If you are publishing a book or submitting articles on the web you should seriously consider having your work edited after you have edited it yourself. Even experienced authors have their work edited. If you ask people with successful blogs they will admit that they often have their work edited. It is much easier to identify errors in someone else’s work than in your own.
There are several types of editing and it is important that you understand what kind of editing you need before getting a quote from an editor. There are three types: Developmental editing, Copy or line editing, and Proofreading.
- Developmental Editing.
A developmental editor looks at the manuscript as a whole. They will make sure that it flows easily, has good structure and organization. They will make sure the tenses and tone is consistent throughout the manuscript. If you are stuck on your manuscript a good developmental editor can develop your ideas in the manuscript to the next level.
- Copyediting or Line Editing
Line Editing or Copyediting is what most of us think of when we think of editing. It is what we do to our own pieces. These editors correct errors in usage, spelling, style and punctuation. The editor will give feedback and suggestions for improvement, such as recommendations for adjusting the format, reorder of material, identify material that should be cited, inconsistencies in the text that may need clarification, and suggestions on restructuring sentences to smooth the flow.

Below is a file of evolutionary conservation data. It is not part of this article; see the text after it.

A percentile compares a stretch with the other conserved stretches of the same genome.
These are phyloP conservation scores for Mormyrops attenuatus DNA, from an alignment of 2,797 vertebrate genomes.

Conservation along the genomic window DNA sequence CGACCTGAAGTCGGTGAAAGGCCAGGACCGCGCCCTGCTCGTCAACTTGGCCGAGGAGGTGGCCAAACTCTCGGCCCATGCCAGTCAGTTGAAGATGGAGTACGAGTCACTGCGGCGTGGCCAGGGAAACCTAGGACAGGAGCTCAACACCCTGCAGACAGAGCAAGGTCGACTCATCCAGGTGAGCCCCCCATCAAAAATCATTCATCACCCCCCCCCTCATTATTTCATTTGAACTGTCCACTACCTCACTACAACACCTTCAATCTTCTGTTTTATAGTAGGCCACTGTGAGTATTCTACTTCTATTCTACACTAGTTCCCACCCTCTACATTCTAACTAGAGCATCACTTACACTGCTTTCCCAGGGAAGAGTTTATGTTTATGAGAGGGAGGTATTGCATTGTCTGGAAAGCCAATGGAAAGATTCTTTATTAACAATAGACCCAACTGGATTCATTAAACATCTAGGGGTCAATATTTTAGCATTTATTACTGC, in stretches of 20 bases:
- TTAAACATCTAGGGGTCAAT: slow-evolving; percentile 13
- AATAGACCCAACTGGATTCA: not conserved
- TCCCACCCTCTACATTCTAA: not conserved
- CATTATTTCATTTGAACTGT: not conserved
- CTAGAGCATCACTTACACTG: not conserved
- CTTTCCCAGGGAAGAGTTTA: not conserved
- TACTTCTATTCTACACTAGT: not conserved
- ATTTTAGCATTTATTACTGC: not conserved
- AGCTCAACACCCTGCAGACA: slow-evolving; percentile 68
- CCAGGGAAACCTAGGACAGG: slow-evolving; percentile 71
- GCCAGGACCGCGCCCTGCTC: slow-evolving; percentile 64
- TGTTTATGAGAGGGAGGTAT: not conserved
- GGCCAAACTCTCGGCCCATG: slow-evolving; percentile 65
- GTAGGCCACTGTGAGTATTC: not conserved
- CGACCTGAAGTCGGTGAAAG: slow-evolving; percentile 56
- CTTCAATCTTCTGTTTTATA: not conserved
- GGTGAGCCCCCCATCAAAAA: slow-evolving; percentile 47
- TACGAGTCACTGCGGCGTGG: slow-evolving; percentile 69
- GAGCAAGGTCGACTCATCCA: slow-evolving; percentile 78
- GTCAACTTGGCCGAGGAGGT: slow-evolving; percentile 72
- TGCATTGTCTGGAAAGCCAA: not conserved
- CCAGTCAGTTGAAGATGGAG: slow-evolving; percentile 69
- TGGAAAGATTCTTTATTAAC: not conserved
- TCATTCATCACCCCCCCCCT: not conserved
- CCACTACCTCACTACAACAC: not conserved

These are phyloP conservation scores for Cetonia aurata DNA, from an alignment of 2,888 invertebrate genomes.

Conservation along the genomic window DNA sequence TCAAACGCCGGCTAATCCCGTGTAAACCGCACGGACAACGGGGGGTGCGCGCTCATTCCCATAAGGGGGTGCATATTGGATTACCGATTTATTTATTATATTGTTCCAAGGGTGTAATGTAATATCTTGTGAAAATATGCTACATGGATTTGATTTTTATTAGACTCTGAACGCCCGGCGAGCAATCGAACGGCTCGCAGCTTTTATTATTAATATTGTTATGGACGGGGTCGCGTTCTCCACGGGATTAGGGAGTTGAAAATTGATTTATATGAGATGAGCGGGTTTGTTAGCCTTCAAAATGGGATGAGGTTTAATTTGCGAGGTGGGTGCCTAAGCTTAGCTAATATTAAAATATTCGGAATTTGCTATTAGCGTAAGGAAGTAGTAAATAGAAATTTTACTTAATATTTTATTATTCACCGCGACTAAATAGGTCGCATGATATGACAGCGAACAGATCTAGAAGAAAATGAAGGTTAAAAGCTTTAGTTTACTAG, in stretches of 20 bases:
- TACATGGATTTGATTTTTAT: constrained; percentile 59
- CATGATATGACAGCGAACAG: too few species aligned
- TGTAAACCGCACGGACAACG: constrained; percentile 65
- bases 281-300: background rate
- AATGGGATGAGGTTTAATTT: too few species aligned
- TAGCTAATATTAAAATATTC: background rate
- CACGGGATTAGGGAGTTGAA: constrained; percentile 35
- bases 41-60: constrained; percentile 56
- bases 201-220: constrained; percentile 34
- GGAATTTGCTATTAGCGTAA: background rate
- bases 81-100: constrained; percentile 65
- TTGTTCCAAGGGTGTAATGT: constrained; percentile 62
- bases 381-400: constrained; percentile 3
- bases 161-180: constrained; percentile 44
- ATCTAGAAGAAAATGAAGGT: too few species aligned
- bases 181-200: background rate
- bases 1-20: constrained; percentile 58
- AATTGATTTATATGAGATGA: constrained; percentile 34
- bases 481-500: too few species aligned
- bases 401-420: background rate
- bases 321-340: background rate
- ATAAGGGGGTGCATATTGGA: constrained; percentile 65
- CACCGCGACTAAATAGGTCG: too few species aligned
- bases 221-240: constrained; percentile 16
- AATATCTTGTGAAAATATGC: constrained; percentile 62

- Proofreading or Basic Editing
Proofing is the lowest level of editing and the last thing that is done just before it goes to print. The editor will review your manuscript for technical elements such as grammar (possessives, tenses, subject/verb agreement), spelling ( including words with similar spellings such as there and their, affect and effect, principal and principle), and punctuation (such as hyphenations, commas, run-on sentences, sentence fragments, quotations, etc).
The level of editing depends on what stage your manuscript is in. It is important that the editor you choose knows something about the subject. Depending on what type of editor you choose, if you are writing a manuscript on microbiology you wouldn’t want an editor that specialized in business terminology!
To find a good editor you can search the directories at Book Editing Association and Editorial Freelancers Association. Another way to find a good editor is if you know a published author. They can recommend an editor that will be good for your genre. You may want to try a test edit to make sure you can work together with your editor as all editors are not the same quality.
Check out the editorial services at Our Little Books. We have many types of editors on staff to help with what ever kind of editing you need.